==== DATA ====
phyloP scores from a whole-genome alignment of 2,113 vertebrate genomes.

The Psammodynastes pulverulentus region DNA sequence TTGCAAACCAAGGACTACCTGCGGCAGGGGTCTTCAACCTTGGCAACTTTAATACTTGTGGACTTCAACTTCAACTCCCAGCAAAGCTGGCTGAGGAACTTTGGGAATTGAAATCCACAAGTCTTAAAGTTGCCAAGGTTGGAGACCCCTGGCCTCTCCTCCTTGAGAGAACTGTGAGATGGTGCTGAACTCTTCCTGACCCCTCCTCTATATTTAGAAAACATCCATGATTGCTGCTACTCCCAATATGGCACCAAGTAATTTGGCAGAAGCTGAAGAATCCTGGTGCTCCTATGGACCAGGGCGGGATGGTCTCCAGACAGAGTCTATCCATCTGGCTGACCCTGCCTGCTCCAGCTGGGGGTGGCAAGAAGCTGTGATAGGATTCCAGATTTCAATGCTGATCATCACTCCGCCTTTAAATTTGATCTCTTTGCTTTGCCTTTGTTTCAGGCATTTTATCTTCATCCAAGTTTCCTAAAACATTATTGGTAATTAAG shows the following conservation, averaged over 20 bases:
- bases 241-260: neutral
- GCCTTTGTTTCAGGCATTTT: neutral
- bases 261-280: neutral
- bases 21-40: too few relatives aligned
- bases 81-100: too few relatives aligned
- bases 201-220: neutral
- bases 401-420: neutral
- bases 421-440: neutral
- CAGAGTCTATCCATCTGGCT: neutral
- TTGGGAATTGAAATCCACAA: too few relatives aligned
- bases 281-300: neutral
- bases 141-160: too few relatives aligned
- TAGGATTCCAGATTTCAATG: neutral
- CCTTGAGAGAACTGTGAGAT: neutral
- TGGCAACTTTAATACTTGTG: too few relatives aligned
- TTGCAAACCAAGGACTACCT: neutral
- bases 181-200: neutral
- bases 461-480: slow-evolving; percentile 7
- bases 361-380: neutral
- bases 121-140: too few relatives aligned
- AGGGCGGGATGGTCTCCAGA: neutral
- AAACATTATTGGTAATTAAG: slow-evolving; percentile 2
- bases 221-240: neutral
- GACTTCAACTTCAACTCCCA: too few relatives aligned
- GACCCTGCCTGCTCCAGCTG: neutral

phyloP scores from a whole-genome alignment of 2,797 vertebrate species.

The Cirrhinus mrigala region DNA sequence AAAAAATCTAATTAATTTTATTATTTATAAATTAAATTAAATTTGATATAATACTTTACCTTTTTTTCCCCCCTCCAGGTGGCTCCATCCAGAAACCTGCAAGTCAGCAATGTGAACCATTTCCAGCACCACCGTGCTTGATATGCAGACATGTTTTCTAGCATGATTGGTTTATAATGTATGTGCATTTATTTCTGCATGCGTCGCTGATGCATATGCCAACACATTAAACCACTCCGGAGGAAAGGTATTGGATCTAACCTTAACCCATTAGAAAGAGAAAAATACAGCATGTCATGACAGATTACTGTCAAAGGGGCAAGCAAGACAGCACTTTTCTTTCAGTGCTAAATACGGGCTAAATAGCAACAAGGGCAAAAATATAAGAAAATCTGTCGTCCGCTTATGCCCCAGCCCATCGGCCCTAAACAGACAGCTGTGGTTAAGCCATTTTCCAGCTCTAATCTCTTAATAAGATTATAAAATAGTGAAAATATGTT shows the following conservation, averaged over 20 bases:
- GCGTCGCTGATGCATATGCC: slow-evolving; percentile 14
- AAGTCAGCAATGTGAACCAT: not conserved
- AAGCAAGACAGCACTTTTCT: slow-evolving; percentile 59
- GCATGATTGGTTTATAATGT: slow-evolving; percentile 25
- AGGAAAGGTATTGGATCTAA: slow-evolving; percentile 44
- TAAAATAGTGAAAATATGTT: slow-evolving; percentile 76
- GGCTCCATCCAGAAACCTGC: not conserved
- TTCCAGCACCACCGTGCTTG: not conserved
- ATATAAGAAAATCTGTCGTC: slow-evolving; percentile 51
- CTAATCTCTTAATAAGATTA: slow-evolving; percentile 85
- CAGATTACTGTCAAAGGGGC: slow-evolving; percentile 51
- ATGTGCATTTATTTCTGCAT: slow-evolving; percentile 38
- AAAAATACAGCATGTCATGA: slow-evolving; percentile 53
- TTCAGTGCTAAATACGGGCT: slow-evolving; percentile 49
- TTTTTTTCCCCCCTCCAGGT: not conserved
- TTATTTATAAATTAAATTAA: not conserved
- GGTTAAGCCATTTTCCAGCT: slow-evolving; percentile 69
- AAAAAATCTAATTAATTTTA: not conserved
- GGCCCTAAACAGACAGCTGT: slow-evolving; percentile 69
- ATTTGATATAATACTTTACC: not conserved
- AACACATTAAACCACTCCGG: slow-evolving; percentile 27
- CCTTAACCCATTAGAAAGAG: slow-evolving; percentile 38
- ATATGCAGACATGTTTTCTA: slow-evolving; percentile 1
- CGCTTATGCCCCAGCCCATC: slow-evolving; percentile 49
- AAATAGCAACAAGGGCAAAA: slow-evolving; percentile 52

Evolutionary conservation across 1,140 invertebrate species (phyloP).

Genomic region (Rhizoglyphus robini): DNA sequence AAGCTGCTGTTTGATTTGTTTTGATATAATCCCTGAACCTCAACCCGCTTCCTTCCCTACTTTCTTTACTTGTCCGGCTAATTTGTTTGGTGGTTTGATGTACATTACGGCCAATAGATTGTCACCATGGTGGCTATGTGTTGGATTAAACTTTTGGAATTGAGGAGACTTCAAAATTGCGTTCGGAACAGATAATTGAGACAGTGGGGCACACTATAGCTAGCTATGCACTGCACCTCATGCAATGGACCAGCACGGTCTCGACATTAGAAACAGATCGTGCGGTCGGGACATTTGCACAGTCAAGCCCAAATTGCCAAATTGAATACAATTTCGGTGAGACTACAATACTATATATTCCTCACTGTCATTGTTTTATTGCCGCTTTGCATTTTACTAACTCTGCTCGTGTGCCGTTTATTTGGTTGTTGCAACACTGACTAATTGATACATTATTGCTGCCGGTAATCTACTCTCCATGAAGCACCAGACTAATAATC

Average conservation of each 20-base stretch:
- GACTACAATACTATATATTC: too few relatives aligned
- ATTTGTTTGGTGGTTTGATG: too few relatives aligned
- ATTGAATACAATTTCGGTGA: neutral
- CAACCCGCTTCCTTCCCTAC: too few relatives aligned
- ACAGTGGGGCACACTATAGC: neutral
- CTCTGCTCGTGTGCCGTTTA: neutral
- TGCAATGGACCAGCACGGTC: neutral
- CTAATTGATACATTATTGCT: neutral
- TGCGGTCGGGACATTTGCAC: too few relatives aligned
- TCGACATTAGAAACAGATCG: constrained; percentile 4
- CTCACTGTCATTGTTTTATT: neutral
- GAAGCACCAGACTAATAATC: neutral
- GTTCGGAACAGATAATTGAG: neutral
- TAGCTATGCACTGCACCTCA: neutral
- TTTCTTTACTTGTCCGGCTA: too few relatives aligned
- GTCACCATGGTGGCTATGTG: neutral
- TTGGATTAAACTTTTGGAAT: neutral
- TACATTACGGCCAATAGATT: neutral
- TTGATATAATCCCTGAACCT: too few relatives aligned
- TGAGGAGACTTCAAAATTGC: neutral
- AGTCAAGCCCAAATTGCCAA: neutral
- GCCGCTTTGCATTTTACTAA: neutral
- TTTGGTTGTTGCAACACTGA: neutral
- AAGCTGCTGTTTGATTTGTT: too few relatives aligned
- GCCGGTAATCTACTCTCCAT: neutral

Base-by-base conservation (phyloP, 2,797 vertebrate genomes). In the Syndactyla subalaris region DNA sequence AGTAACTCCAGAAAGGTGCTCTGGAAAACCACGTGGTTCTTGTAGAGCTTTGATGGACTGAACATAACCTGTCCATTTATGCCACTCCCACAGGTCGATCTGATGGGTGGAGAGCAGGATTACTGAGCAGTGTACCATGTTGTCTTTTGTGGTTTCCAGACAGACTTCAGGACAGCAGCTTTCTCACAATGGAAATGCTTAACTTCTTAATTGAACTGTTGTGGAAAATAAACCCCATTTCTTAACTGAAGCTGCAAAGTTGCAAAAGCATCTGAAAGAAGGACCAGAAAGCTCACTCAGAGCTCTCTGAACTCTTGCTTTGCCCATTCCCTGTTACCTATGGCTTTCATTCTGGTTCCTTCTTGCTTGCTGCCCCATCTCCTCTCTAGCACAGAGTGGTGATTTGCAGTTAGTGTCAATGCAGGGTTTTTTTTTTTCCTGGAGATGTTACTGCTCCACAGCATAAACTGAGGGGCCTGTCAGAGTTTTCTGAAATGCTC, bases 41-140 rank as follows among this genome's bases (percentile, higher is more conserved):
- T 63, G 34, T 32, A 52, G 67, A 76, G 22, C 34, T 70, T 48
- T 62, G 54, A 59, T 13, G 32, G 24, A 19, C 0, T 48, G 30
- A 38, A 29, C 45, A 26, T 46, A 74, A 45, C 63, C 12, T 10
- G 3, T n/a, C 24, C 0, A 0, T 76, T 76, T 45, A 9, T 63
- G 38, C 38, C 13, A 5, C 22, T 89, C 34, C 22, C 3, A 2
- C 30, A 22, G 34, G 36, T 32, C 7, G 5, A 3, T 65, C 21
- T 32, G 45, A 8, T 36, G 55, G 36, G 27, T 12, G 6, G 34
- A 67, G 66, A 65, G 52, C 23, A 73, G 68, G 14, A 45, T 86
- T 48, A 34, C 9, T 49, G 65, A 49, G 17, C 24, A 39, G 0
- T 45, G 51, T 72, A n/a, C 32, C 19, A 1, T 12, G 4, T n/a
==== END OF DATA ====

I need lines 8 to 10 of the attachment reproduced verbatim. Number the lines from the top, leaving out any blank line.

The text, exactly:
- bases 201-220: neutral
- bases 401-420: neutral
- bases 421-440: neutral